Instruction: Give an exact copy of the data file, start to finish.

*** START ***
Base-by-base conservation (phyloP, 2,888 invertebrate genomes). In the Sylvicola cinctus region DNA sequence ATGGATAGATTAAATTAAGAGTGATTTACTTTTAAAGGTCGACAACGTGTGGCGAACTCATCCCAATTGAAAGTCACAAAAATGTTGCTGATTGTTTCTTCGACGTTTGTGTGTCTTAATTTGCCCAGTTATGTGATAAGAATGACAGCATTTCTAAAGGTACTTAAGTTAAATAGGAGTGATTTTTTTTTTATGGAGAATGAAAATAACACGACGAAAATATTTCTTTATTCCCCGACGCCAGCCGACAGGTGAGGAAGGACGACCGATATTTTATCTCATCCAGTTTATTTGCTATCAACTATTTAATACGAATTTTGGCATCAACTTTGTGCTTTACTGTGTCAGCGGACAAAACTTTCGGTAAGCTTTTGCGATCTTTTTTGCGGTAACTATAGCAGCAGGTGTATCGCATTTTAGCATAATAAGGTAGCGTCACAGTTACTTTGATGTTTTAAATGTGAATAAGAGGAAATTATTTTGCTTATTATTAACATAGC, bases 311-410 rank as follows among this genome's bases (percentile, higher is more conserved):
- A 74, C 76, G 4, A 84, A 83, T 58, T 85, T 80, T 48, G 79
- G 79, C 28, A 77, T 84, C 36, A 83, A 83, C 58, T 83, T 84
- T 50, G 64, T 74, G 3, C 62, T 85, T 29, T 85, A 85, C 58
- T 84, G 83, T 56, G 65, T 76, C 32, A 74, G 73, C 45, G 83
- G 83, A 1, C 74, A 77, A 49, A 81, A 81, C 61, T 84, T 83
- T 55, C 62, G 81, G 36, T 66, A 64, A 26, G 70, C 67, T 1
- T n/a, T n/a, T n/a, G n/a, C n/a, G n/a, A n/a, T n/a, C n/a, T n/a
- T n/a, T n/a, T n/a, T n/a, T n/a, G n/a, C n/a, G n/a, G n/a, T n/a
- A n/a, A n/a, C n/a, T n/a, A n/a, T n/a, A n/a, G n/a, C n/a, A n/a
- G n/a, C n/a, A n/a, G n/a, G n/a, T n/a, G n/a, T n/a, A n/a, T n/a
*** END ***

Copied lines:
Base-by-base conservation (phyloP, 2,888 invertebrate genomes). In the Sylvicola cinctus region DNA sequence ATGGATAGATTAAATTAAGAGTGATTTACTTTTAAAGGTCGACAACGTGTGGCGAACTCATCCCAATTGAAAGTCACAAAAATGTTGCTGATTGTTTCTTCGACGTTTGTGTGTCTTAATTTGCCCAGTTATGTGATAAGAATGACAGCATTTCTAAAGGTACTTAAGTTAAATAGGAGTGATTTTTTTTTTATGGAGAATGAAAATAACACGACGAAAATATTTCTTTATTCCCCGACGCCAGCCGACAGGTGAGGAAGGACGACCGATATTTTATCTCATCCAGTTTATTTGCTATCAACTATTTAATACGAATTTTGGCATCAACTTTGTGCTTTACTGTGTCAGCGGACAAAACTTTCGGTAAGCTTTTGCGATCTTTTTTGCGGTAACTATAGCAGCAGGTGTATCGCATTTTAGCATAATAAGGTAGCGTCACAGTTACTTTGATGTTTTAAATGTGAATAAGAGGAAATTATTTTGCTTATTATTAACATAGC, bases 311-410 rank as follows among this genome's bases (percentile, higher is more conserved):
- A 74, C 76, G 4, A 84, A 83, T 58, T 85, T 80, T 48, G 79
- G 79, C 28, A 77, T 84, C 36, A 83, A 83, C 58, T 83, T 84
- T 50, G 64, T 74, G 3, C 62, T 85, T 29, T 85, A 85, C 58
- T 84, G 83, T 56, G 65, T 76, C 32, A 74, G 73, C 45, G 83
- G 83, A 1, C 74, A 77, A 49, A 81, A 81, C 61, T 84, T 83
- T 55, C 62, G 81, G 36, T 66, A 64, A 26, G 70, C 67, T 1
- T n/a, T n/a, T n/a, G n/a, C n/a, G n/a, A n/a, T n/a, C n/a, T n/a
- T n/a, T n/a, T n/a, T n/a, T n/a, G n/a, C n/a, G n/a, G n/a, T n/a
- A n/a, A n/a, C n/a, T n/a, A n/a, T n/a, A n/a, G n/a, C n/a, A n/a
- G n/a, C n/a, A n/a, G n/a, G n/a, T n/a, G n/a, T n/a, A n/a, T n/a